The Reprogramming Approach
Eye Movement Desensitization and Reprocessing, or EMDR, is a non-traditional style of therapy in the sense that it doesn’t rely on talking techniques or problem analysis. Instead, EMDR therapy helps clients manage the impact of traumatic events by attending to rapid, rhythmic eye movements as clients process trauma-related information. It’s standard practice to ask clients to follow visually follow hand movements while recalling a traumatic event. Afterwards, clients are assisted in reprocessing their experience by again linking thoughts and reactions with outside stimuli (usually music or tapping) but this time by accessing more adaptive information.
If you’ve survived a traumatic event, it’s not unusual to experience extreme stress reactions. In fact, these reactions are expected, you’re normal if you have them, given the shock and strain you’ve gone through. Recurrent thoughts about the event, a desire to avoid any reminder of what happened, physical reactions such as shaking and cold sweat, as well as emotional responses such as incessant crying or angry outbursts, are all part of coping with unusual and extreme situations.
EMDR therapy has been found to be particularly effective for Acute Stress Disorder and Post-Traumatic Stress Disorder (PTSD), both stress reactions after a traumatic experience.
How does it work?
Francine Shapiro, who founded this approach, grounds EMDR on the way information is processed in our brains. In particular, Shapiro found that when memories are stored, they’re linked with emotions, bodily reactions, sensations, and other memories. For the processing of an experience to be adaptive, these elements must be synchronised in a congruent way.
However, when traumatic events happen, some of the links get broken, and the processing of information becomes distorted. A war veteran, for example, may know that the war is over but still the bodily reactions persist, as the information linking was left incomplete. When this link is reprogrammed, healing can begin.
Full treatment involves a three-pronged process: 1. Past memories, 2.Present disturbance, 3. future actions. The goal of EMDR therapy is to completely process the experiences that are causing problems. Processing does not mean talking about the issue or experience, it means setting up a learning state that will allow negative, problematic experiences to be digested and stored more appropriately in your brain. This process can then guide you in positive ways in the future, leaving you with the emotions, understanding and attitudes that will allow healthy behaviours and interactions.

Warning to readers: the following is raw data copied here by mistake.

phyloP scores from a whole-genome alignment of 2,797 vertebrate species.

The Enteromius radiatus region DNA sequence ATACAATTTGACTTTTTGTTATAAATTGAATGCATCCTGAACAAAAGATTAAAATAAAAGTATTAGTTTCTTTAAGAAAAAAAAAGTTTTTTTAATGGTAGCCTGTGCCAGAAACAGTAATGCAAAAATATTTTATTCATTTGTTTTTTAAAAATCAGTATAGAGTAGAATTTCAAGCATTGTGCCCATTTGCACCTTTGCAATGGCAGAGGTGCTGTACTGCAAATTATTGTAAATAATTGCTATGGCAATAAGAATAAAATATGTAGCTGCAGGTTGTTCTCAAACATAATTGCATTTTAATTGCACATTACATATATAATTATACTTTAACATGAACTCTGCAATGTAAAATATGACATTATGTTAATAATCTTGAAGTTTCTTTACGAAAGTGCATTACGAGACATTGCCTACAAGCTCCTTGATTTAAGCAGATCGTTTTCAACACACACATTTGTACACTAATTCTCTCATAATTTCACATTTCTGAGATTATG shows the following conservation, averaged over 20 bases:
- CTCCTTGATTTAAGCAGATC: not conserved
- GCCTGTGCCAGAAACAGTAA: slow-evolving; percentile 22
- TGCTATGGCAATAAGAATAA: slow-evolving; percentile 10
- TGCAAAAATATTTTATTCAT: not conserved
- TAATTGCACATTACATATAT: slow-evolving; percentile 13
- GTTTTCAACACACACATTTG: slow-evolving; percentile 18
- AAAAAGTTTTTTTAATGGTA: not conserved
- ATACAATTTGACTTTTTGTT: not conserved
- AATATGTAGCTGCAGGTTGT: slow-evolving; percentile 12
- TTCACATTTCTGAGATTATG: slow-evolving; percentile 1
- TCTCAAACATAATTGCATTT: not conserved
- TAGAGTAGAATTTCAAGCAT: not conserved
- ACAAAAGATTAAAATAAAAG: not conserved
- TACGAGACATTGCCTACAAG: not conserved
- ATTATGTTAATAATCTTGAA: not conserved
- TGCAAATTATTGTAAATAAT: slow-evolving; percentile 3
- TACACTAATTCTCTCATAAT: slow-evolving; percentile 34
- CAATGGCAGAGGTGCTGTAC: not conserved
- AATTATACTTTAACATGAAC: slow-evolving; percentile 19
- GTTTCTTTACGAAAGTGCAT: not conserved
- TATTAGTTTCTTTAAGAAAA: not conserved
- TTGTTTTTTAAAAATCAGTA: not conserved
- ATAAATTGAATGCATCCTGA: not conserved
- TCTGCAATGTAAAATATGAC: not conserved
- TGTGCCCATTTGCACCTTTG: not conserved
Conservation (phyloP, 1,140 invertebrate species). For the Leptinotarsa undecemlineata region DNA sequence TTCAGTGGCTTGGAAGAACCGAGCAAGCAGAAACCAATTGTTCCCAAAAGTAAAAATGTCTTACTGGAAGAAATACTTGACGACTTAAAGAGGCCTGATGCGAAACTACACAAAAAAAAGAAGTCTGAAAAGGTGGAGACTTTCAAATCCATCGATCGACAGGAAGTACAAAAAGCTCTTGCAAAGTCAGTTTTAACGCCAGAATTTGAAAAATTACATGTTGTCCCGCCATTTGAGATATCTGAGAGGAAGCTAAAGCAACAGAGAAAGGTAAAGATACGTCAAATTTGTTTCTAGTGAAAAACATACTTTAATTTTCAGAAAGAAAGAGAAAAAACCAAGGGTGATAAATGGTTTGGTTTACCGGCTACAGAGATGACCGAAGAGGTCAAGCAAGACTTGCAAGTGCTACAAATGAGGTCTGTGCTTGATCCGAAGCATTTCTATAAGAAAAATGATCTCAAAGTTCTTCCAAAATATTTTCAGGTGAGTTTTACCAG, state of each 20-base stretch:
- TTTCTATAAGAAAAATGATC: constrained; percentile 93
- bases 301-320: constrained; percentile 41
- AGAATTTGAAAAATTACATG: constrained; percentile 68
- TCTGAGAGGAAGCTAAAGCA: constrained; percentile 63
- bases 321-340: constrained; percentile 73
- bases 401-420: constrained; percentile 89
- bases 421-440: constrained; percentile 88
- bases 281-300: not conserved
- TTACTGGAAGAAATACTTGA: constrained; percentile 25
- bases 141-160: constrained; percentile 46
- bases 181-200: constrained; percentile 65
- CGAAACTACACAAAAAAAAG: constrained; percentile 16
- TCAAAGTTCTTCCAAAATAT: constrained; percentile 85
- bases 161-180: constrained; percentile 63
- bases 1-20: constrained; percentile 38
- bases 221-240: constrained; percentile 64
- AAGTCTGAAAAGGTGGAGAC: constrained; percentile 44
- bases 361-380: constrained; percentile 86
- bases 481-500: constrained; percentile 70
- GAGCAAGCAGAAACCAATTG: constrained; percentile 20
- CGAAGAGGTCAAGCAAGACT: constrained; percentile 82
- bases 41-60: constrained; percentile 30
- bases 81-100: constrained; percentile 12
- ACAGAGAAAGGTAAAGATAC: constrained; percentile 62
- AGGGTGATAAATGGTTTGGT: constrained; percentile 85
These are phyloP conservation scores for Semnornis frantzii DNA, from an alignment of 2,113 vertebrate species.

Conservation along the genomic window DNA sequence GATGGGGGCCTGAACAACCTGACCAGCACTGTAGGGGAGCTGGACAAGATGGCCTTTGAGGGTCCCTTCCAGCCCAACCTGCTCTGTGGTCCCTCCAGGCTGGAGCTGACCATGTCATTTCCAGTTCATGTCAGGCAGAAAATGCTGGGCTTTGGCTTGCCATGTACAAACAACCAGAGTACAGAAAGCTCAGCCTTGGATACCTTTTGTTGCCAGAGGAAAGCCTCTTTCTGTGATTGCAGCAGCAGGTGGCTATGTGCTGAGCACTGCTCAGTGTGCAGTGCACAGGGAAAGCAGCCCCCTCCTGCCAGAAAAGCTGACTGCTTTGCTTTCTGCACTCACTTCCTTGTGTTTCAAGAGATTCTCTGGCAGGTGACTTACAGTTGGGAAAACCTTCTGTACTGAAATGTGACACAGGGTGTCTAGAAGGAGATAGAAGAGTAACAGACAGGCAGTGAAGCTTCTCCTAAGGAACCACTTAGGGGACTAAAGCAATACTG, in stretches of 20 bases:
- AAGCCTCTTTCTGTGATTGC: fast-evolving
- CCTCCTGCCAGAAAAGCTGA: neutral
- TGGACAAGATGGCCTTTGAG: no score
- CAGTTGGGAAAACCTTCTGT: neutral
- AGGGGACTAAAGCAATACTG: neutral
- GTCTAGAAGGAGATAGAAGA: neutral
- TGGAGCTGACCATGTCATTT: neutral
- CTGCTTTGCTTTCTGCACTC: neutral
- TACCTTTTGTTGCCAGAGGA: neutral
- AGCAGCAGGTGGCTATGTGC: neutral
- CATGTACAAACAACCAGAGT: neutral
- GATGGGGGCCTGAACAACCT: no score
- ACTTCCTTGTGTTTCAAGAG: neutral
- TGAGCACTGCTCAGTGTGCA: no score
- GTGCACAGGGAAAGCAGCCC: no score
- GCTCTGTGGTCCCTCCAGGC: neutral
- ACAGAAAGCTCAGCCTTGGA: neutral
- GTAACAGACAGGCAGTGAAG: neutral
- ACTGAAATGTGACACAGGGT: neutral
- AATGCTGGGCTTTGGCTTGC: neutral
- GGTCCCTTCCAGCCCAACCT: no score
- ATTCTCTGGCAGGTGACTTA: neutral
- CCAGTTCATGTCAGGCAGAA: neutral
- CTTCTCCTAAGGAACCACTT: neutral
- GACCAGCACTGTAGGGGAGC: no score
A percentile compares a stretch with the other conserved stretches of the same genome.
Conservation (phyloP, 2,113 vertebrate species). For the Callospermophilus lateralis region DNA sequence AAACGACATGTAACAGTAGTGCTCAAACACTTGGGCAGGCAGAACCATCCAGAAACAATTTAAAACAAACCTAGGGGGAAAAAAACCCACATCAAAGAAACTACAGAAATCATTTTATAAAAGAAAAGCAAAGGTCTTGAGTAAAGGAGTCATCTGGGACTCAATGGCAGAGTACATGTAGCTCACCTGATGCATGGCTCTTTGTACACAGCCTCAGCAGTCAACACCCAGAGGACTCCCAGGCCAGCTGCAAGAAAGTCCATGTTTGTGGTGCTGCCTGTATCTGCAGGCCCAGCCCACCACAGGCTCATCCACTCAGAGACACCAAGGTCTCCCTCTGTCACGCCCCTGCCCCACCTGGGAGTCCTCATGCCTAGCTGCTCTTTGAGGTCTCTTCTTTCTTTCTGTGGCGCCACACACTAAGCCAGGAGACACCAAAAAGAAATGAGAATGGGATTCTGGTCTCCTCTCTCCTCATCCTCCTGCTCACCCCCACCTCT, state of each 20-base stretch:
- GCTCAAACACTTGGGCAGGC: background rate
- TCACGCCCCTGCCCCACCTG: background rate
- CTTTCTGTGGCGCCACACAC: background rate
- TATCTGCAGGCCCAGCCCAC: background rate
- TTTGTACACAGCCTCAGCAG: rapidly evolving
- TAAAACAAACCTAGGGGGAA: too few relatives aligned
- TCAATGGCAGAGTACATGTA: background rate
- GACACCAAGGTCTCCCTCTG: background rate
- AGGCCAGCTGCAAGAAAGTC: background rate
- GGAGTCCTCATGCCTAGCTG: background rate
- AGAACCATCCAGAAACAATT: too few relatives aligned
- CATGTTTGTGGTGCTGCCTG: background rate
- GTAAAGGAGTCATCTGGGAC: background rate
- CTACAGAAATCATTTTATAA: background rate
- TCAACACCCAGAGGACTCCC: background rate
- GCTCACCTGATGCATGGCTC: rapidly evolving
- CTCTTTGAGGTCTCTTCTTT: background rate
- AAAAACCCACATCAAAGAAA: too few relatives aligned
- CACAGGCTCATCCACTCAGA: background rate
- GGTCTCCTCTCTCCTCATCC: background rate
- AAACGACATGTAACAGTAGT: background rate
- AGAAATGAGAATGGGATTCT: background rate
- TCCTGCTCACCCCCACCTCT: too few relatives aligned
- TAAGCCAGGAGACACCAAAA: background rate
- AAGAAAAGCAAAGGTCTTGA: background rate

What issues does it treat?
As mentioned previously, EMDR has been found most helpful for people who have witnessed or experienced a traumatic event. What constitutes as traumatic differs from person to person, depending on their coping resources. Survivors of extreme situations like violence or natural disasters may experience post-event stress reactions. But some people may find the loss of a job or a break up with a partner as traumatic as well. EMDR therapy is a great alternative when clients find it difficult to talk about what happened to them.
But while EMDR therapy is known more for handling trauma reactions, it has also been found helpful for other conditions where the link between emotions and reactions need to be reprogrammed.
People whose memories need healing, such as adult children of abusive parents, can benefit from EMDR. Similarly, addictions like gambling or overeating are treated through EMDR by re-processing links between cravings and behaviour. Anxiety disorders and panic attacks have also been helped by EMDR therapy.
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